• If performing a temperature check on multiple individuals, make sure that you use a clean pair of gloves for each employee and that the thermometer has been thoroughly cleaned in between each check. If disposable or non-contact thermometers are used and you did not have physical contact with an individual, you do not need to change gloves before the next check. If non-contact thermometers are used, you should clean and disinfect them according to manufacturer’s instructions and facility policies.
    • After each screening, remove and discard PPE and wash hands with soap and water for at least 20 seconds or use hand sanitizer with at least 60% alcohol.

Discard PPE into a trash can. There is no evidence to suggest that facility waste needs any additional disinfection.

Healthy Business Operations

Social distancing means avoiding large gatherings and maintaining distance (at least 6 feet or 2 meters) from others when possible. Strategies that businesses could use include:

  • Allowing flexible worksites (such as telework)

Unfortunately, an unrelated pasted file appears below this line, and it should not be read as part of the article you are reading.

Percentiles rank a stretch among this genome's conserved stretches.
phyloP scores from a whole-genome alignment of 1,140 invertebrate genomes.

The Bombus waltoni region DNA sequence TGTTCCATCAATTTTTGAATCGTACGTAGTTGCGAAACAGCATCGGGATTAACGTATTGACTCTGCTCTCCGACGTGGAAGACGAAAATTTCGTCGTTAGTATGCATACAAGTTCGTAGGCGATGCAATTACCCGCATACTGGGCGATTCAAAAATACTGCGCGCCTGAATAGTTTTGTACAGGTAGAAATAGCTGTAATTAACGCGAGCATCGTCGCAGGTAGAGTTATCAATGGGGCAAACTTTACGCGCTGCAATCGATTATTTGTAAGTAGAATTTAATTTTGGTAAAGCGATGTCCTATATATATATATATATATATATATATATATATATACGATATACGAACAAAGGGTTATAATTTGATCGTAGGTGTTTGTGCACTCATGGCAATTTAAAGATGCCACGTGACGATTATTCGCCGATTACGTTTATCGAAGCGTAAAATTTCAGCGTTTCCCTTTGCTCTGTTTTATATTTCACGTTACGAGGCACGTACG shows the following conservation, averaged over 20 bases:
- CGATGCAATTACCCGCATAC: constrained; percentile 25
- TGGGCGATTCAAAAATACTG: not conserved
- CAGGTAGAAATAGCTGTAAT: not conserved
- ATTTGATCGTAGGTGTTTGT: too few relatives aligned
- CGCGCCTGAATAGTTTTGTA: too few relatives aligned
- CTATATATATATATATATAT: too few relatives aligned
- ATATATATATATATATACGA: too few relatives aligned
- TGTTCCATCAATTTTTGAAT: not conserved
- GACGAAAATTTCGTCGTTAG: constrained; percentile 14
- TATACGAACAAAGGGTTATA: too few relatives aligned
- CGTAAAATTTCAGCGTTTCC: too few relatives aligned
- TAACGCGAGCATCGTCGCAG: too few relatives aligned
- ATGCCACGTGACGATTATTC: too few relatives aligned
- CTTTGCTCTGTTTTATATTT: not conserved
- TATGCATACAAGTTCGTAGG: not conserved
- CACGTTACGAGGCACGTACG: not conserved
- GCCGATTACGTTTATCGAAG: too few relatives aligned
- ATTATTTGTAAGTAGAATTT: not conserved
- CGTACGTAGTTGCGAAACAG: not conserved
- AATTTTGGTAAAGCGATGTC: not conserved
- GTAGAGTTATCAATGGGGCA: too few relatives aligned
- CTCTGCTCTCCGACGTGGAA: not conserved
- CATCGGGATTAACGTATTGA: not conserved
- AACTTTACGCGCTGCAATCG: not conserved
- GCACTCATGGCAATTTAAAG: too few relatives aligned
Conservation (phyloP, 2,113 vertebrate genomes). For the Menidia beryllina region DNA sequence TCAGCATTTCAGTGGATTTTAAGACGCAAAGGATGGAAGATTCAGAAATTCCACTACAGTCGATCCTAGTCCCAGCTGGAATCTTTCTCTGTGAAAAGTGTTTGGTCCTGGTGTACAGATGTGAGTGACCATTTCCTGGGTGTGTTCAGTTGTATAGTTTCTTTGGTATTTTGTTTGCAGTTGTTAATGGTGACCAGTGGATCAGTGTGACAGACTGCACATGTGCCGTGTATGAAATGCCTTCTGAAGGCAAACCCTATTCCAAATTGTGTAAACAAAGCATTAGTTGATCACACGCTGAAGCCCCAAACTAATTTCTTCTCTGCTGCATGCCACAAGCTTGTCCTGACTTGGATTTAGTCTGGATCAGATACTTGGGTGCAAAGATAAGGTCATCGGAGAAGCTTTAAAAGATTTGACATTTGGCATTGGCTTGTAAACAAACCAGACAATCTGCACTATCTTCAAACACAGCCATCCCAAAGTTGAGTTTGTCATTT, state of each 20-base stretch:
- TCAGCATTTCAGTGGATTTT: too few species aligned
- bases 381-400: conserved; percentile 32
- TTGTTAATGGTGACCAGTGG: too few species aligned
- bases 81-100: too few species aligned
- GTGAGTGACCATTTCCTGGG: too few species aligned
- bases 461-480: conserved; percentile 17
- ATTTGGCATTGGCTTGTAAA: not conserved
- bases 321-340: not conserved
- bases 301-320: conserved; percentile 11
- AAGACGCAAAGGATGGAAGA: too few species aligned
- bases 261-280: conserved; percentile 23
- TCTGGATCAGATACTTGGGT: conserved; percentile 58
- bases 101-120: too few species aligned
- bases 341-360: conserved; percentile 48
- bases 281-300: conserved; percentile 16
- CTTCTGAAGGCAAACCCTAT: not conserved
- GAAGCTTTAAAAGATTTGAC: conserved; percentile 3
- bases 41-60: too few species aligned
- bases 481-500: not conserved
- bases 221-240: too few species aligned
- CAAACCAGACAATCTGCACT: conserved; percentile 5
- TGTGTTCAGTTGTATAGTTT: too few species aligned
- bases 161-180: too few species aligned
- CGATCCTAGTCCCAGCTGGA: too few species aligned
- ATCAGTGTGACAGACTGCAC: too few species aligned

• Allowing flexible work hours (such as staggered shifts)
  • Increasing physical space between employees at the worksite
  • Increasing physical space between employees and customers (such as a drive-through and partitions)
  • Implementing flexible meeting and travel options (such as postponing non-essential meetings or events)
  • Downsizing operations
  • Delivering services remotely (e.g., phone, video, or web)
  • Delivering products through curbside pick-up or delivery

Employers that do not currently offer sick leave to some or all of their employees may want to draft non-punitive “emergency sick leave” policies. Ensure that sick leave policies are flexible and consistent with public health guidance and that employees are aware of and understand these policies.